Marvel vs. Capcom: Infinite

Marvel vs. Capcom: Infinite tries to strike an ideal balance that past installments have lacked

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The Marvel vs. Capcom series is one of the most beloved foundations of the fighting game community. Its cast of beloved characters and frantic gameplay has attracted a hardcore fanbase that continues to grow thanks to the success of the Marvel cinematic universe. However, ever since Marvel vs. Capcom 2 proved electrifying to audiences and competitive players alike, expectations for modern MVC games have been notoriously high.

Marvel vs. Capcom 3 was as faithful enough sequel that allowed the esport to thrive for a while, However, the enduring legacy of MVC2 proved impossible to fully recreate. Tournament viewership began to dwindle, the top-tier strategies became increasingly stagnant, and the "When's Mahvel?" rallying cry that used to signify audiences increasing impatience with any fighting game that wasn't MVC become less and less relevant. 

But all of that might change when Marvel vs Capcom: Infinite goes live this year on September 19th. I had a chance to play the most recent build at E3 and it was much better than I expected.




There are several things working in Infinite's favor. First, the decision to return to 2v2 tag team system makes the game much simpler, and as a result, gameplay has slowed down from MVC3. Not only does this make the game more accessible, but it also allows for a smaller roster filled with more nuanced character designs. For example, Morrigan's gameplay in MVC3 boils down to ceaseless fireball spamming, the abuse of a few high priority moves and mechanically taxing flight canceling. In Infinite, she has new moves, more fluid animation and the gimmicky flight cancels have been removed. The flavor, feel and aesthetic of a character like Morrigan begins to shine once the game slows down.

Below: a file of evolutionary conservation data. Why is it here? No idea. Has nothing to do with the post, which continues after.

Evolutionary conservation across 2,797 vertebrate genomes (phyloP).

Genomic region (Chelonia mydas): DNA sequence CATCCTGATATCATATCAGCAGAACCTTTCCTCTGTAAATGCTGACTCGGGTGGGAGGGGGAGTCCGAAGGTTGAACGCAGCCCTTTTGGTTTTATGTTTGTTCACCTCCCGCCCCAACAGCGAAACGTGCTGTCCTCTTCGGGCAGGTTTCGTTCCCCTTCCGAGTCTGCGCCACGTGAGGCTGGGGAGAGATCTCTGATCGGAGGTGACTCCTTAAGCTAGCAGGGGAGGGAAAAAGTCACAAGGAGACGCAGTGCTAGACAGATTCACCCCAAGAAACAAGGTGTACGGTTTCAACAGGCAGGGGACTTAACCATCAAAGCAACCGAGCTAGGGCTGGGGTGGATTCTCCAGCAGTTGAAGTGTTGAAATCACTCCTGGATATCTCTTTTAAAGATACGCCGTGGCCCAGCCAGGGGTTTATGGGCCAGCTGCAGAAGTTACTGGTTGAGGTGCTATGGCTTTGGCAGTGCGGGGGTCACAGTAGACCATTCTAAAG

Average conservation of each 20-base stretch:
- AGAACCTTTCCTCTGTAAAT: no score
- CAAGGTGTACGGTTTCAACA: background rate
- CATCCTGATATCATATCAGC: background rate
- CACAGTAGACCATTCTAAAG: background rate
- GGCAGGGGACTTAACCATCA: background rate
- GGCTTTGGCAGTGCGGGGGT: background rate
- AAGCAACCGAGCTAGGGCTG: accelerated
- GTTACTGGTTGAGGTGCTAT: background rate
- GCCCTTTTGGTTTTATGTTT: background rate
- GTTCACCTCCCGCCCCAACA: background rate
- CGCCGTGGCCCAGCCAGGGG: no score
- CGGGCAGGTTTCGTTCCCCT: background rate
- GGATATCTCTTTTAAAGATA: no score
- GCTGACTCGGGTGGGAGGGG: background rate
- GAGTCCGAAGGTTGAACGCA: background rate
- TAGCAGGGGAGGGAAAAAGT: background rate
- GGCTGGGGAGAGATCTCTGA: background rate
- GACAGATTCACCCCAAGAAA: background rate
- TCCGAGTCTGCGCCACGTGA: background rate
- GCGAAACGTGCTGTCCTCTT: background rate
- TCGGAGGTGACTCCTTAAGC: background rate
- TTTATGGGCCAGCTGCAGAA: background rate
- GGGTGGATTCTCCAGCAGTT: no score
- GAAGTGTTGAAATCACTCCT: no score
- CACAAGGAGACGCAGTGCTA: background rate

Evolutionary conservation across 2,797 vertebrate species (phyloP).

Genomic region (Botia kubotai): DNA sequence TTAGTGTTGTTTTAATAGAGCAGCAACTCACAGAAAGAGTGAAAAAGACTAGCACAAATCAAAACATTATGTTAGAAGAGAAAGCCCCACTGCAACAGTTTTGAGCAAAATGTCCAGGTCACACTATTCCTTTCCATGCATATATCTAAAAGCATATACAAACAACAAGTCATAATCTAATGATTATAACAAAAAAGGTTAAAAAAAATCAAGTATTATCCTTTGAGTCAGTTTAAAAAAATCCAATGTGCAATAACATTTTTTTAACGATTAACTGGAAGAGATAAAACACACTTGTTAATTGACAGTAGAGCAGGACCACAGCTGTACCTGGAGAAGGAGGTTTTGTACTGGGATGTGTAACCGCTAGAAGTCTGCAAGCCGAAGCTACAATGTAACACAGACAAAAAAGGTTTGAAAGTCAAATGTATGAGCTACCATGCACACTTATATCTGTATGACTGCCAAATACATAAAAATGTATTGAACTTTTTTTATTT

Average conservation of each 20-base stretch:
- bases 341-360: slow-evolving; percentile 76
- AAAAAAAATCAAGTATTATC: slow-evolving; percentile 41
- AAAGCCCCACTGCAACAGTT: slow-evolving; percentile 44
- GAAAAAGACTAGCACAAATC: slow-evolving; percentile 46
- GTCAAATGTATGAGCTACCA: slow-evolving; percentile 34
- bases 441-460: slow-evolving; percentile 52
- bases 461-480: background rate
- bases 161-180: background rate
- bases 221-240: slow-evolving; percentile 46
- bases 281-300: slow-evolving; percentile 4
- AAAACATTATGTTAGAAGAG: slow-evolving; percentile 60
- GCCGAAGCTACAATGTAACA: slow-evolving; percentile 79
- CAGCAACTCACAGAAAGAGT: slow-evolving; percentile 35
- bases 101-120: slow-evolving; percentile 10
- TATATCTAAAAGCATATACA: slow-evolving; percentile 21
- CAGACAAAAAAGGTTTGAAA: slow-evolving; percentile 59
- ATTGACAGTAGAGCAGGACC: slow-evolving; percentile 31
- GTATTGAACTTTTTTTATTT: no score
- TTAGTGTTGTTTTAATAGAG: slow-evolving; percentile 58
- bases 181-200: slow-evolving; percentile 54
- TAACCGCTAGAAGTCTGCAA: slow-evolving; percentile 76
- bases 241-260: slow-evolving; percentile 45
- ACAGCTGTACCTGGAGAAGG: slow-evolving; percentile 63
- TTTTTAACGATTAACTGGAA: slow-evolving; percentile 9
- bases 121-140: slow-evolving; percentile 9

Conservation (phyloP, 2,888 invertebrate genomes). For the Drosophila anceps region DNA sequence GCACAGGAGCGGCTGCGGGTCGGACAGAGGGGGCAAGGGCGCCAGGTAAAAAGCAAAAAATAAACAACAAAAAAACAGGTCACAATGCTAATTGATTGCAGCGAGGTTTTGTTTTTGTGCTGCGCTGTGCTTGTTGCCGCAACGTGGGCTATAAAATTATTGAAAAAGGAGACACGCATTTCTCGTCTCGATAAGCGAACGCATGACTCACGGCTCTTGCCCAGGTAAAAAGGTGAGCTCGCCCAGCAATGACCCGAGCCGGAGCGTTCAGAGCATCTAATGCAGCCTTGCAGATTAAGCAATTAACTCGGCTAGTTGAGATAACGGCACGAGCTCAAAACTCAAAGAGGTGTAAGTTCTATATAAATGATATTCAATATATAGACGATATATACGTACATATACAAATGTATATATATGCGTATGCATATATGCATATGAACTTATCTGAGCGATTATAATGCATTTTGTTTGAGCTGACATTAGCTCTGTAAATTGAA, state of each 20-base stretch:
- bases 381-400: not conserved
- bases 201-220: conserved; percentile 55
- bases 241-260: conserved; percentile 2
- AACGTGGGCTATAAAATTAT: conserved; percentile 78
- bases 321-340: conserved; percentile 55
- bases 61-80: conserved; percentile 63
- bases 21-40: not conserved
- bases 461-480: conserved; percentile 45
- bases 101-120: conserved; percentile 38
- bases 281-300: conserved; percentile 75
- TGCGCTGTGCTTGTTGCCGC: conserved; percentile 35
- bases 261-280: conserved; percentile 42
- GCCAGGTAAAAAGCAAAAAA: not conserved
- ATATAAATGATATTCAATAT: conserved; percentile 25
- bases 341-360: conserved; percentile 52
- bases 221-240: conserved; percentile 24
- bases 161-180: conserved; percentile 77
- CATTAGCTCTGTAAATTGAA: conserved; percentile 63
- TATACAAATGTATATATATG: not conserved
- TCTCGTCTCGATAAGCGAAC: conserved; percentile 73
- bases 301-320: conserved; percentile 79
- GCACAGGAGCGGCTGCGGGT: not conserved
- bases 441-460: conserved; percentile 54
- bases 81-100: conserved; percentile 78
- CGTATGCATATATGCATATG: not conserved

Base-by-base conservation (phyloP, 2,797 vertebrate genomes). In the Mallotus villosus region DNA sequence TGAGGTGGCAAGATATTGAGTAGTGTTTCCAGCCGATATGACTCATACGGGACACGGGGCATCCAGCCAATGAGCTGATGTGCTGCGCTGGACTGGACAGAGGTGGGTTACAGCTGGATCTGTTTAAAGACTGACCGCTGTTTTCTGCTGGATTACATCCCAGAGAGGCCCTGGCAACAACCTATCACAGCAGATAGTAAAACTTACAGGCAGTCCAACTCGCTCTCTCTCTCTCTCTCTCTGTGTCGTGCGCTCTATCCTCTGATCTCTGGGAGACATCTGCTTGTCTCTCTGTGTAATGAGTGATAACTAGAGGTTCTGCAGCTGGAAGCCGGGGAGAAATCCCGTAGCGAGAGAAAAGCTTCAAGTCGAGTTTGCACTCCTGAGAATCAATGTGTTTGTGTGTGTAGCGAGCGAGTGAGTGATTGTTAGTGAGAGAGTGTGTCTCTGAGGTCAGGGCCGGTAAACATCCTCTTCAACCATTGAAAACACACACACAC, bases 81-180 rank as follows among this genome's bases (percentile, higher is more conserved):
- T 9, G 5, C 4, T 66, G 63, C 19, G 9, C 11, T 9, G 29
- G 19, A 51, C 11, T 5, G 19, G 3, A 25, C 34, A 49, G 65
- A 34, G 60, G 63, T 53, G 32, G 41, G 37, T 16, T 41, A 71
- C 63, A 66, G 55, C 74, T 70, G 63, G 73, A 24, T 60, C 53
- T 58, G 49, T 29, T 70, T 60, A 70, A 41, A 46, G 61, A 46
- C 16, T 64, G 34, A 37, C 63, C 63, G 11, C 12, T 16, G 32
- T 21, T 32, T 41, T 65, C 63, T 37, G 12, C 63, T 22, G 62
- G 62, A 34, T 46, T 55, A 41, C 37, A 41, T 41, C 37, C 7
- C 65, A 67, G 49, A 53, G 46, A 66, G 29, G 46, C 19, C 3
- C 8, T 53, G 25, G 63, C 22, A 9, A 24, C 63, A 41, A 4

Secondly, the Infinity Stone system is as stylish as it is fun. Of the four options, I played the most with the time stone. I had blast creating my own custom combos on the fly with the ultimate Infinity Storm ability and I was able to heavily pressure my opponent by chaining abilities into nearly instant tag-team maneuvers. The 4 stones each do something different, and the two abilities they grant allow players to adapt their favorite character to their own fighting style. 


The last big selling point of Infinite is its accessibility. Capcom hasn't made any attempt to hide their goal of reducing the series complexity and, while hardcore fans fear the worse, the potential depth of the Infinity Stone system and the slower gameplay still allows for the technical mastery and flashy combos the series is known for. By removing the traditional assist system and replacing it with a more freeform tag system, all of the pressure and combo options are still available but with none of the unavoidable tier-list traps that make certain characters non-competitive because they have poor assist utility. Additionally, the tag-teams feel more like an actual team, and less like one primary character with two low-tier sidekicks.

The Verdict

I highly recommend Marvel vs. Capcom: Infinite to anyone who has even the slightest interest in fighting games, Capcom fighters, or the Marvel cinematic universe. The single player mode is more cinematic and fleshed out than any previous titles, so even the most casual of superhero geek can enjoy putting the game on easy mode and playing around with Marvel's most iconic lineup.

Despite the noticeable absence of X-men characters like Magneto, Wolverine and Storm, the current roster that includes fan favorites such Strider Hiryu, Megaman X, Dr. Strange, and Thanos helps ease the loss. New players will appreciate the increased accessibility while old players will dive into the Infinity Stone system and experiment to their heart's desire.

If all goes according to Capcom's plan, this "easy-to-learn, hard-to-master" philosophy that traditionally has helped a number of esports stay relevant in a modern age will help the MVC series return back into the hearts and minds of the fighting game community.

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